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CHARLES, By the Grace of God, King of England,
HEREAS our Bishops, Deans of our Cathedral Churches, Archdeacons, Chapters and Colledges, and the other Clergy of every Diocess within the several Provinces of Canterbury and York, being respectively summoned and called by vertue of our several Writs to the most Reverend Father in God, Our right trusty and right well-beloved Councellor, William, by Divine Providence, Lord Archbishop of Canterbury, Primate of all England, and Metropolitan, and to the most Reverend Father in God, Our right trusty and well-beloved Councellor, Richard, by Divine Providence, Lord Archbishop of York, Primate and Metropolitan of England, respectively directed, bearing date the twentieth day of February, in the fifteenth year of Our Reign, to appear before the said Lord Archbishop of Canterbury, in Our Cathedral Church of St. Paul in London, and before the said Lord Archbishop of York, in the Metropolitan Church of St. Peter in York, the fourteenth day of April then next ensuing, or elsewhere, as they respectively should think it most convenient, to treat, consent and conclude upon certain difficult and urgent affairs contained in the said Writs; Did thereupon at the time appointed, and within the Cathedral Church of S. Paul, and the Metropolitan Church of S. Peter aforesaid, assemble themselves respectively together, and appear in several Convocations for that purpose, according to the said several Writs, before the said Lord Archbishop of Canterbury, and the said Lord Archbishop of York respectively. And forasmuch as We are given to understand, that many of Our Subjects being misled against the Rites and Ceremonies now used in the Church of England, have lately taken offence at the same, upon an unjust supposal, that they are not only contrary to Our Laws, but also introductive unto Popish Superstitions, whereas
it well appeareth unto Us, upon mature consideration, that the said Rites and Ceremonies which are now so much quarrelled at, were not onely, approved of, and used by those learned and godly Divines, to whom, at the time of Reformation under King Edward the sixth, the compiling of the Book of Common-Prayer was committed (divers of which suffered Martyrdom in Queen Maries days) but also again taken up by this whole Church under Queen Elizabeth, and so duly and ordinarily practised for a great part of her Reign, (within the memory of divers yet living) as that it could not then be imagined that there would need any Rule or Law for the observation of the same, or that they could be thought to savour of Popery.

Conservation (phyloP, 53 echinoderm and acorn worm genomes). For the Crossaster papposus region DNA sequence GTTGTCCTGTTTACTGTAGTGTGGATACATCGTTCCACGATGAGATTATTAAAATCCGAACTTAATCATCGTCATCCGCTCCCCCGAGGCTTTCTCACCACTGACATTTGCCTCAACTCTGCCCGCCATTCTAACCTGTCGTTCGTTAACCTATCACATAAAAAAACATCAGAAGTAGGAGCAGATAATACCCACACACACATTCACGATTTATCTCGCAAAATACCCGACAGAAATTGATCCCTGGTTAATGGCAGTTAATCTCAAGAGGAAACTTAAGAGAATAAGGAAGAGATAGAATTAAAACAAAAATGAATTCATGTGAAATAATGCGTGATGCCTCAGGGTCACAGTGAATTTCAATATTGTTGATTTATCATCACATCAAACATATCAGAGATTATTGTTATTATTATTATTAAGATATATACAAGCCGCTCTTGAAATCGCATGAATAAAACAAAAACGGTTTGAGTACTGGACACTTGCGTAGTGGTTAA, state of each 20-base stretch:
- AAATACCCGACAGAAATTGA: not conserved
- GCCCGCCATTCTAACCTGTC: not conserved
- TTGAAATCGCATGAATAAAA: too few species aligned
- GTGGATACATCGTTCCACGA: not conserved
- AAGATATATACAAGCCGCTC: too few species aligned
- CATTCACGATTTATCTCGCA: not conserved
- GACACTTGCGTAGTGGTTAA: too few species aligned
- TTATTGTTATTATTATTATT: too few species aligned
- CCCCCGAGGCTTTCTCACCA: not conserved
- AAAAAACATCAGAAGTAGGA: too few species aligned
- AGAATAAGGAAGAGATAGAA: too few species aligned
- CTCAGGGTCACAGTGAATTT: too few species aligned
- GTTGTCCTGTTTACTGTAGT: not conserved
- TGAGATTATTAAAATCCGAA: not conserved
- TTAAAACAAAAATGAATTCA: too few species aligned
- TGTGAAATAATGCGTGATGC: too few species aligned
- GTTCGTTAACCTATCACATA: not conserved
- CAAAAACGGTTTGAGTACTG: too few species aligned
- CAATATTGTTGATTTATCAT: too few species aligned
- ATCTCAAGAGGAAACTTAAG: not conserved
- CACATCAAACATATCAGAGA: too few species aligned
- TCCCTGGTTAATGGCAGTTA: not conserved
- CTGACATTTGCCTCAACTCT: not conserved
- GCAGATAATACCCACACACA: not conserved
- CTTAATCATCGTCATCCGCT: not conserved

And albeit since those times, for want of an express Rule therein, and by subtile practises, the said Rites and Ceremonies began to fall into disuse, and in place thereof, other foreign and unfitting usages by little and little to creep in; Yet forasmuch as in our own Royal Chappels, and in many other Churches, most of them have been ever constantly used and observed. We cannot now but be very sensible of this matter, and have cause to conceive that the Authors and Fomentors of these jealousies, though they colour the same with a pretence of Zeal, and would seem to strike only at some supposed iniquity in the said Ceremonies; Yet, as we have cause to fear, aim at Our own Royal Person, and would fain have Our good Subjects imagine that we Our Self are perverted, and doe worship God in a Superstitious way, and that we intend to bring in some alteration of the Religion here established. Now how far we are from that, and how utterly We detest every thought thereof, We have by many publick Declaracions, and otherwise upon sundry occasions, given such assurance to the World, as that from thence We also assure Our Self, that no man of wisdom and discretion could ever be so beguiled as to give any serious entertainment to such brain-sick jealousies; and for the weaker sort, who are prone to be misled by crafty seducers, We rest no less confident, that even of them, as many as are of loyal, or indeed but of charitable hearts, will from henceforth utterly banish all such causeless fears and surmises, upon these our sacred professions, so often made by Us, a Christian Defender of the Faith, their King and Soveraign. And therefore if yet any person, under whatsoever mask of zeal, or counterfeit holiness, shall henceforth by speech or writing, or any other way notwithstanding these Our right, hearty, faithful, and solemn